Observed and expected 95% CL upper limits on the product of the B quark production cross section and branching fraction to $ \mathrm{b}\mathrm{H} $, as a function of the signal mass, under the NWA. The results are shown for the combination of 0 and $ > $0 forwardjet categories. The continuous red curves correspond to the theoretical expectations for singlet and doublet models. Figure taken from Ref. [149]. 
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Figure 30:
Reconstructed $ m_{\mathrm{Z}^{'}} $ (left) and $ m_{{\mathrm{T}} } $ (right) distributions obtained in a search for $ \mathrm{p}\mathrm{p}\to\mathrm{Z}^{'}\to{\mathrm{T}} \overline{\mathrm{T}} $ in the allhadronic final state. The $ \mathrm{Z}^{'} $ boson is reconstructed using a t, a W, and a btagged jet, whereas the T quark is reconstructed using the latter two jets. The lower panels show the difference between the data and the estimated backgrounds divided by the sum in quadrature of the statistical uncertainties in data and backgrounds, and the systematic uncertainties in the estimated backgrounds. Figures adapted from Ref. [153].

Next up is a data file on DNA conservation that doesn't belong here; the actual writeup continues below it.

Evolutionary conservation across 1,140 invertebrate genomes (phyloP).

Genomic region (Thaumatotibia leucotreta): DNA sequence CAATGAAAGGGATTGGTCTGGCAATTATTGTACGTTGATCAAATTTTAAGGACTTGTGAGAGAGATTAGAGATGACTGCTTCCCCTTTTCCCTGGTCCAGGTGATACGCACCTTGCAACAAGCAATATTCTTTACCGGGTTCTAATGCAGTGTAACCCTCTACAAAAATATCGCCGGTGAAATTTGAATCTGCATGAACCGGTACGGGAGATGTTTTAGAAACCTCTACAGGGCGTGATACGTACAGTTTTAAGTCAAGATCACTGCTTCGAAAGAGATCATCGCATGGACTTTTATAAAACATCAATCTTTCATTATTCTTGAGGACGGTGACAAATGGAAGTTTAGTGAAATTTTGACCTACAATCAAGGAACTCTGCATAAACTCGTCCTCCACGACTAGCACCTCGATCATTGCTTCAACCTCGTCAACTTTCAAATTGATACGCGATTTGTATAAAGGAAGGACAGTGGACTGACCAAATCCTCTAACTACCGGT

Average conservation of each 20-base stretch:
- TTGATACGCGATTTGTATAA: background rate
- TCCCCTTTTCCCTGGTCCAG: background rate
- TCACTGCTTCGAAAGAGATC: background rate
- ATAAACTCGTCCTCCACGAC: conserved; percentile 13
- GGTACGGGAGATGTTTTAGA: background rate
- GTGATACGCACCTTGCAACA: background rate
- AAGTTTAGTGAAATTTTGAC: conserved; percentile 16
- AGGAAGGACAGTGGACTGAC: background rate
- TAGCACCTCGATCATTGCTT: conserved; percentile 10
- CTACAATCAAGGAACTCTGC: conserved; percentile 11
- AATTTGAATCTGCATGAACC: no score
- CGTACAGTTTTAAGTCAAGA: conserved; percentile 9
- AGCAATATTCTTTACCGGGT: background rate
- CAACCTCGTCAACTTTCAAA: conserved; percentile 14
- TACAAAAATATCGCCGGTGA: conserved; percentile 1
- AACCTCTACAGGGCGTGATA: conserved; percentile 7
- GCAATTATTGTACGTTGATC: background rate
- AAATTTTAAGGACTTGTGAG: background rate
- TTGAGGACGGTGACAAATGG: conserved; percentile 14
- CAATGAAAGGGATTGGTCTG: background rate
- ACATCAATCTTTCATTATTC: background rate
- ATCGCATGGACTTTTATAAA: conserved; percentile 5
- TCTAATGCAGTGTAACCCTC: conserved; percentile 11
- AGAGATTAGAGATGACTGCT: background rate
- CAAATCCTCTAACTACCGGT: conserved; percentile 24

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Figure 30a:
Reconstructed $ m_{\mathrm{Z}^{'}} $ (left) and $ m_{{\mathrm{T}} } $ (right) distributions obtained in a search for $ \mathrm{p}\mathrm{p}\to\mathrm{Z}^{'}\to{\mathrm{T}} \overline{\mathrm{T}} $ in the allhadronic final state. The $ \mathrm{Z}^{'} $ boson is reconstructed using a t, a W, and a btagged jet, whereas the T quark is reconstructed using the latter two jets. The lower panels show the difference between the data and the estimated backgrounds divided by the sum in quadrature of the statistical uncertainties in data and backgrounds, and the systematic uncertainties in the estimated backgrounds. Figures adapted from Ref. [153]. 
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Figure 30b: